DISBANDMENT of the State Procurement Board and its replacement with the Procurement Regulatory Authority of Zimbabwe (PRAZ) helped decentralise public procurement processes. It allowed for individual State institutions to procure goods and services on their own, in line with guidelines laid down under the Public Procurement and Disposal of Public Assets Act. This brought about efficiency and helped shut the door to corrupt procurement officers in Government departments. The Sunday Mail’s Senior Reporter Leroy Dzenga spoke to PRAZ board chairperson Mrs Vimbai Nyemba who spoke about progress regarding aligning public procurement processes with the law.
Q: PRAZ was established nearly two years ago. Can you outline the organisation’s major milestones so far?
A: PRAZ has been a baby in the making since 2018. One of the milestones achieved so far is that we started without staff and managed to employ people to fill all the critical positions.
We put together other structures including e-procurement and are at advanced stages of making sure that we go paperless.
During Covid-19, we managed, as a new entity, to ensure that most procurements were done in the correct manner. New guidelines in procurement processes have been drawn up.
Our Act which is new was used in this regard, which is a milestone.
It may be of a world class standard, but remember everything must be suited to your own environment and circumstances. It is a tried and tested document. But we are working on amending it to make sure that it is useful to us as Zimbabwe and our environment.
Regulations to guide the implementation of our Act have also been put together.
The board is growing, we moved offices and there is now a piece of land suitable for our state-of-the-art offices.
I am sure you were reading a lot of bad things about procurement, half the time the chairperson of the State Procurement Board would be in the papers.
The organisation is now sanitised and there is a board with people of integrity, who are skilled and educated, high profile people and we will ensure that PRAZ remains an institution to reckon with.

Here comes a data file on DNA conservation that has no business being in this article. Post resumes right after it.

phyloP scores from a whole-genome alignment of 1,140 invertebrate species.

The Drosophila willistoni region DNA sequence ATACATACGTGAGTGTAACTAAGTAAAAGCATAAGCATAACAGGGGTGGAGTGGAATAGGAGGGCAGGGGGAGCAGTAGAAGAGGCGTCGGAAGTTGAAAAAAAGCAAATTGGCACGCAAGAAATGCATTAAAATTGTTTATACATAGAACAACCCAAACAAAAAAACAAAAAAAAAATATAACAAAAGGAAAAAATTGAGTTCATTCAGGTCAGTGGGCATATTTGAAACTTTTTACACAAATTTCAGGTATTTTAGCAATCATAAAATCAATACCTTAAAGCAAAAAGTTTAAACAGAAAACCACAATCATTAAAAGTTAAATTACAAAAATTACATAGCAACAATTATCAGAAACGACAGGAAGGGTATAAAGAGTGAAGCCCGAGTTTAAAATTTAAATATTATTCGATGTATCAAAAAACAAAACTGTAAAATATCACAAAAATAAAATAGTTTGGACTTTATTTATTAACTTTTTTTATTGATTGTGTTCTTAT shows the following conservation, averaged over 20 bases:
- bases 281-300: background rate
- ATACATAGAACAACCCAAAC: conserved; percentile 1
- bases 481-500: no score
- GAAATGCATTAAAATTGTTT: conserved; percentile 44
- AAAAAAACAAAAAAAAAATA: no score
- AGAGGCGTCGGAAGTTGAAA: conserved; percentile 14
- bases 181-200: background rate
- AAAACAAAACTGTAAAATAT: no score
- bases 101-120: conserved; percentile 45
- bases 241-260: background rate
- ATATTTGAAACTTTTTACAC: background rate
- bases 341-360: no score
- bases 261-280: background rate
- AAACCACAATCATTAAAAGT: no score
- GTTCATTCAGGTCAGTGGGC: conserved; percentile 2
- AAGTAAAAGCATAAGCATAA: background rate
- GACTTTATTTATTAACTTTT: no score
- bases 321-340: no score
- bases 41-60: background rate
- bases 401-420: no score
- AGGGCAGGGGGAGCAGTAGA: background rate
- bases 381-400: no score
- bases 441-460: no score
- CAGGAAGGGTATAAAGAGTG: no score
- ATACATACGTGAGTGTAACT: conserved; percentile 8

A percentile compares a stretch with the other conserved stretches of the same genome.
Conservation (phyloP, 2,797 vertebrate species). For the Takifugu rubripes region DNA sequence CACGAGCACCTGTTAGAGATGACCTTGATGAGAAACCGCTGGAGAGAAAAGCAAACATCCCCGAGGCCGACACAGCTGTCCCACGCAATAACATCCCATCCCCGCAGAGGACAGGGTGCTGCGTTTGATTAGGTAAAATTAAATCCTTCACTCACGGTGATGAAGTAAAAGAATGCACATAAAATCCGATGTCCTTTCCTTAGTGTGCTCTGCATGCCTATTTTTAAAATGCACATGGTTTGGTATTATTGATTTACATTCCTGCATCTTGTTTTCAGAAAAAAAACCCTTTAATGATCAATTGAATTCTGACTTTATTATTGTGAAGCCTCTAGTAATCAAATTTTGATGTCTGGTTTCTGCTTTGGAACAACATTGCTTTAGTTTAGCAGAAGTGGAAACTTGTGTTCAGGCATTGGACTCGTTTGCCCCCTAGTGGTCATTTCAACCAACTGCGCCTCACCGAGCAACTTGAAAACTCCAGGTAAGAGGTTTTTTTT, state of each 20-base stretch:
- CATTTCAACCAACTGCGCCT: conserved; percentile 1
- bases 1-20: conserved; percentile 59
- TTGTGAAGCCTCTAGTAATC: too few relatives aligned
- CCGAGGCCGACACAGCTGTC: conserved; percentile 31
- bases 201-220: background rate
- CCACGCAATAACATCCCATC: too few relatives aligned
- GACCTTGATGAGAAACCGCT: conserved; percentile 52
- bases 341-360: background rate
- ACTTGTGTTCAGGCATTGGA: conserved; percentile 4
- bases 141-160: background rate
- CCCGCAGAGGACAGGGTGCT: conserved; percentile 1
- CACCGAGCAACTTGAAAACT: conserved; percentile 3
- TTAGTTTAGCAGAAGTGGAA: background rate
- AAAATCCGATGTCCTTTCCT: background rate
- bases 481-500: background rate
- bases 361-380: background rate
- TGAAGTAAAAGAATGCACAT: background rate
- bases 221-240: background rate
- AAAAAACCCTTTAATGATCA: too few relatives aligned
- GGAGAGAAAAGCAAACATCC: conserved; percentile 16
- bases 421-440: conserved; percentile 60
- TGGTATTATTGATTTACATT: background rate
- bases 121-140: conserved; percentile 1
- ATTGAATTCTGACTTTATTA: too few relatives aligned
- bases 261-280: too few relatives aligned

Q: When you say you intend to amend the Act, what sort of changes are you referring to specifically?
A: There are certain provisions that need to be made so that suppliers and entities can do business without any obstacles.
With the support of our principals, the Board saw it fit that we cover such gaps by making amendments to the Act.
Q: As a country we have been pursuing the “buy local” principle. What are Government departments doing in order to procure from local businesses?
A: I think our Act is very clear, it encourages indigenisation.
When procurements are being made, there is a tilt towards indigenous products.
When documents come for review to the oversight committee, they look at those things.
Local supplier gets preference ahead of foreign ones.
Q: I was going through the recently released Auditor General’s report. It appears that procurement misgivings or impropriety still persist even in the presence of PRAZ. Why is it that this has been the case when we have a statutory authority that was set up to stop this?
A: Remember the new law decentralised procurement.
PRAZ is a regulator, procurements are happening at the entities.
So, if there are mishaps, they could be happening at the companies, but we have our monitoring and evaluation department that looks into that, I think it could be worse had it not been there.
Unfortunately, we have been relying on information given by entities and sometimes when information comes it would appear upright.
We have been doing spot checks, visiting entities to ensure that things are done properly.
Different authorities have been roped in with some of the issues being referred to Zimbabwe Anti-Corruption Commission, some to the Prosecutor General’s office when we think crime was involved.
Q: After PRAZ hands over a case to ZACC and the PG, does it continue being an interested party in the cases?
A: Half the time we go to court as witnesses.
Records are provided to courts during trials to show the evidence we have.
Q: From 2019, there has been a mass recruitment of procurement personnel in the Government. Do you monitor the pedigree and the calibre of people who are being given these roles?